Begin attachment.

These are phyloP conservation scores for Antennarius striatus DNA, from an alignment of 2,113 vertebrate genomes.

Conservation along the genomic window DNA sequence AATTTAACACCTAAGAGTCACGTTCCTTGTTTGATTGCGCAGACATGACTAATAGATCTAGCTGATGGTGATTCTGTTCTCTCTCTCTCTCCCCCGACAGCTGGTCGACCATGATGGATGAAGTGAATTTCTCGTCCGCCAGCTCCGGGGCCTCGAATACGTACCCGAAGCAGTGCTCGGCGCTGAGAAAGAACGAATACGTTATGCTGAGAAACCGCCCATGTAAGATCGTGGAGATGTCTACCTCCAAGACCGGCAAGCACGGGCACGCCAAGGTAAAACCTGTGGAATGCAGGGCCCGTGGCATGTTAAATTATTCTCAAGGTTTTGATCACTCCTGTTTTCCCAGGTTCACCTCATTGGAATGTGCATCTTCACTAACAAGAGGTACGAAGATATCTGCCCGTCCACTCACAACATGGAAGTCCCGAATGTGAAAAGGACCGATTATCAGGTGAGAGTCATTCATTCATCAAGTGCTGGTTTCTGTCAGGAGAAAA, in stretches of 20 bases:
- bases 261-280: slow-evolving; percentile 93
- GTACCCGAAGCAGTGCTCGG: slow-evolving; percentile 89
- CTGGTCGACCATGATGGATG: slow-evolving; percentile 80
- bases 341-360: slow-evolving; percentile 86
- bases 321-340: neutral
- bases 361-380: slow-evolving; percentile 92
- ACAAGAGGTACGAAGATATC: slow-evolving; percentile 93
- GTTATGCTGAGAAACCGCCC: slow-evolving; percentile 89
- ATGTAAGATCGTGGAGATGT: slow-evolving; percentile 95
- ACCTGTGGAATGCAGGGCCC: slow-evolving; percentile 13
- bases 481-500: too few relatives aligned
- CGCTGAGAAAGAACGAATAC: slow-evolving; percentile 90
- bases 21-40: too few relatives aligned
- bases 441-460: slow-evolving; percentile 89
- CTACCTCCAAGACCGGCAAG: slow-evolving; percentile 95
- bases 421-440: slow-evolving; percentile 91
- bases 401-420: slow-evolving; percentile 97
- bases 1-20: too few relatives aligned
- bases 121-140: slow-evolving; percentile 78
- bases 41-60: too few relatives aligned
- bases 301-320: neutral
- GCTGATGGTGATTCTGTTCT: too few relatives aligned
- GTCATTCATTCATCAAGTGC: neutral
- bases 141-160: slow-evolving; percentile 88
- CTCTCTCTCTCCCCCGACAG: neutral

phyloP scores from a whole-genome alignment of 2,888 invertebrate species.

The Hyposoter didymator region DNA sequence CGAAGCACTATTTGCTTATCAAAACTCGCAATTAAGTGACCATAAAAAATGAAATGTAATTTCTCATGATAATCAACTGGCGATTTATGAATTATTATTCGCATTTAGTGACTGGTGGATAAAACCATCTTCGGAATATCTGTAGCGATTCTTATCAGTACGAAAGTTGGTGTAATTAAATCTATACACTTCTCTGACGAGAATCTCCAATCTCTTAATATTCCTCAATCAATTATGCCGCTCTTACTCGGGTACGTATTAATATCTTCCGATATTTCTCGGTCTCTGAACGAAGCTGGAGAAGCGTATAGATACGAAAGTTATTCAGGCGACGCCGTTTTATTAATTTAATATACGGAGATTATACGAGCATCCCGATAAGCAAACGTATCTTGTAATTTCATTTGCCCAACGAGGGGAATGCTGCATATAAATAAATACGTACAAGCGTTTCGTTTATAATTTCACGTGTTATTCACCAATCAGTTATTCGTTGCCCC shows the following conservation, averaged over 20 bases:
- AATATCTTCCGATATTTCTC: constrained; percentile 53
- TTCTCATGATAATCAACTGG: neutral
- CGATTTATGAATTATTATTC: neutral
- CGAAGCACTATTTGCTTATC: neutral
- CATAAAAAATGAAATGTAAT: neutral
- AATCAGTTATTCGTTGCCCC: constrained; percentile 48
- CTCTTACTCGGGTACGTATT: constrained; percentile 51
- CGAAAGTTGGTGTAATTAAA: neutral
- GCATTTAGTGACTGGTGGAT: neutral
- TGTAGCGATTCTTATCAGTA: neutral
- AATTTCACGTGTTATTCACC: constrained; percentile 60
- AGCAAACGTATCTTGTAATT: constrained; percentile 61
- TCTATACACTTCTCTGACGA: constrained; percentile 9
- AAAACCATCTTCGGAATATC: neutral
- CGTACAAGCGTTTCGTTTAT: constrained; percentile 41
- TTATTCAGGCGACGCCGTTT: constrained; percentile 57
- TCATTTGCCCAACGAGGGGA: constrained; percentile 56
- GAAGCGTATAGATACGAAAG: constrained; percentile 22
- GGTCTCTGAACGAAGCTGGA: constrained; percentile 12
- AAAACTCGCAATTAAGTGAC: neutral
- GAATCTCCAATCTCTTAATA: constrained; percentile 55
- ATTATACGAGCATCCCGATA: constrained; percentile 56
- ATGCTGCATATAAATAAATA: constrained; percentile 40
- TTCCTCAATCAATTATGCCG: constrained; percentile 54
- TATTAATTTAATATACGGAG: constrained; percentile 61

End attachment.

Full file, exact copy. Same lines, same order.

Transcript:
These are phyloP conservation scores for Antennarius striatus DNA, from an alignment of 2,113 vertebrate genomes.

Conservation along the genomic window DNA sequence AATTTAACACCTAAGAGTCACGTTCCTTGTTTGATTGCGCAGACATGACTAATAGATCTAGCTGATGGTGATTCTGTTCTCTCTCTCTCTCCCCCGACAGCTGGTCGACCATGATGGATGAAGTGAATTTCTCGTCCGCCAGCTCCGGGGCCTCGAATACGTACCCGAAGCAGTGCTCGGCGCTGAGAAAGAACGAATACGTTATGCTGAGAAACCGCCCATGTAAGATCGTGGAGATGTCTACCTCCAAGACCGGCAAGCACGGGCACGCCAAGGTAAAACCTGTGGAATGCAGGGCCCGTGGCATGTTAAATTATTCTCAAGGTTTTGATCACTCCTGTTTTCCCAGGTTCACCTCATTGGAATGTGCATCTTCACTAACAAGAGGTACGAAGATATCTGCCCGTCCACTCACAACATGGAAGTCCCGAATGTGAAAAGGACCGATTATCAGGTGAGAGTCATTCATTCATCAAGTGCTGGTTTCTGTCAGGAGAAAA, in stretches of 20 bases:
- bases 261-280: slow-evolving; percentile 93
- GTACCCGAAGCAGTGCTCGG: slow-evolving; percentile 89
- CTGGTCGACCATGATGGATG: slow-evolving; percentile 80
- bases 341-360: slow-evolving; percentile 86
- bases 321-340: neutral
- bases 361-380: slow-evolving; percentile 92
- ACAAGAGGTACGAAGATATC: slow-evolving; percentile 93
- GTTATGCTGAGAAACCGCCC: slow-evolving; percentile 89
- ATGTAAGATCGTGGAGATGT: slow-evolving; percentile 95
- ACCTGTGGAATGCAGGGCCC: slow-evolving; percentile 13
- bases 481-500: too few relatives aligned
- CGCTGAGAAAGAACGAATAC: slow-evolving; percentile 90
- bases 21-40: too few relatives aligned
- bases 441-460: slow-evolving; percentile 89
- CTACCTCCAAGACCGGCAAG: slow-evolving; percentile 95
- bases 421-440: slow-evolving; percentile 91
- bases 401-420: slow-evolving; percentile 97
- bases 1-20: too few relatives aligned
- bases 121-140: slow-evolving; percentile 78
- bases 41-60: too few relatives aligned
- bases 301-320: neutral
- GCTGATGGTGATTCTGTTCT: too few relatives aligned
- GTCATTCATTCATCAAGTGC: neutral
- bases 141-160: slow-evolving; percentile 88
- CTCTCTCTCTCCCCCGACAG: neutral

phyloP scores from a whole-genome alignment of 2,888 invertebrate species.

The Hyposoter didymator region DNA sequence CGAAGCACTATTTGCTTATCAAAACTCGCAATTAAGTGACCATAAAAAATGAAATGTAATTTCTCATGATAATCAACTGGCGATTTATGAATTATTATTCGCATTTAGTGACTGGTGGATAAAACCATCTTCGGAATATCTGTAGCGATTCTTATCAGTACGAAAGTTGGTGTAATTAAATCTATACACTTCTCTGACGAGAATCTCCAATCTCTTAATATTCCTCAATCAATTATGCCGCTCTTACTCGGGTACGTATTAATATCTTCCGATATTTCTCGGTCTCTGAACGAAGCTGGAGAAGCGTATAGATACGAAAGTTATTCAGGCGACGCCGTTTTATTAATTTAATATACGGAGATTATACGAGCATCCCGATAAGCAAACGTATCTTGTAATTTCATTTGCCCAACGAGGGGAATGCTGCATATAAATAAATACGTACAAGCGTTTCGTTTATAATTTCACGTGTTATTCACCAATCAGTTATTCGTTGCCCC shows the following conservation, averaged over 20 bases:
- AATATCTTCCGATATTTCTC: constrained; percentile 53
- TTCTCATGATAATCAACTGG: neutral
- CGATTTATGAATTATTATTC: neutral
- CGAAGCACTATTTGCTTATC: neutral
- CATAAAAAATGAAATGTAAT: neutral
- AATCAGTTATTCGTTGCCCC: constrained; percentile 48
- CTCTTACTCGGGTACGTATT: constrained; percentile 51
- CGAAAGTTGGTGTAATTAAA: neutral
- GCATTTAGTGACTGGTGGAT: neutral
- TGTAGCGATTCTTATCAGTA: neutral
- AATTTCACGTGTTATTCACC: constrained; percentile 60
- AGCAAACGTATCTTGTAATT: constrained; percentile 61
- TCTATACACTTCTCTGACGA: constrained; percentile 9
- AAAACCATCTTCGGAATATC: neutral
- CGTACAAGCGTTTCGTTTAT: constrained; percentile 41
- TTATTCAGGCGACGCCGTTT: constrained; percentile 57
- TCATTTGCCCAACGAGGGGA: constrained; percentile 56
- GAAGCGTATAGATACGAAAG: constrained; percentile 22
- GGTCTCTGAACGAAGCTGGA: constrained; percentile 12
- AAAACTCGCAATTAAGTGAC: neutral
- GAATCTCCAATCTCTTAATA: constrained; percentile 55
- ATTATACGAGCATCCCGATA: constrained; percentile 56
- ATGCTGCATATAAATAAATA: constrained; percentile 40
- TTCCTCAATCAATTATGCCG: constrained; percentile 54
- TATTAATTTAATATACGGAG: constrained; percentile 61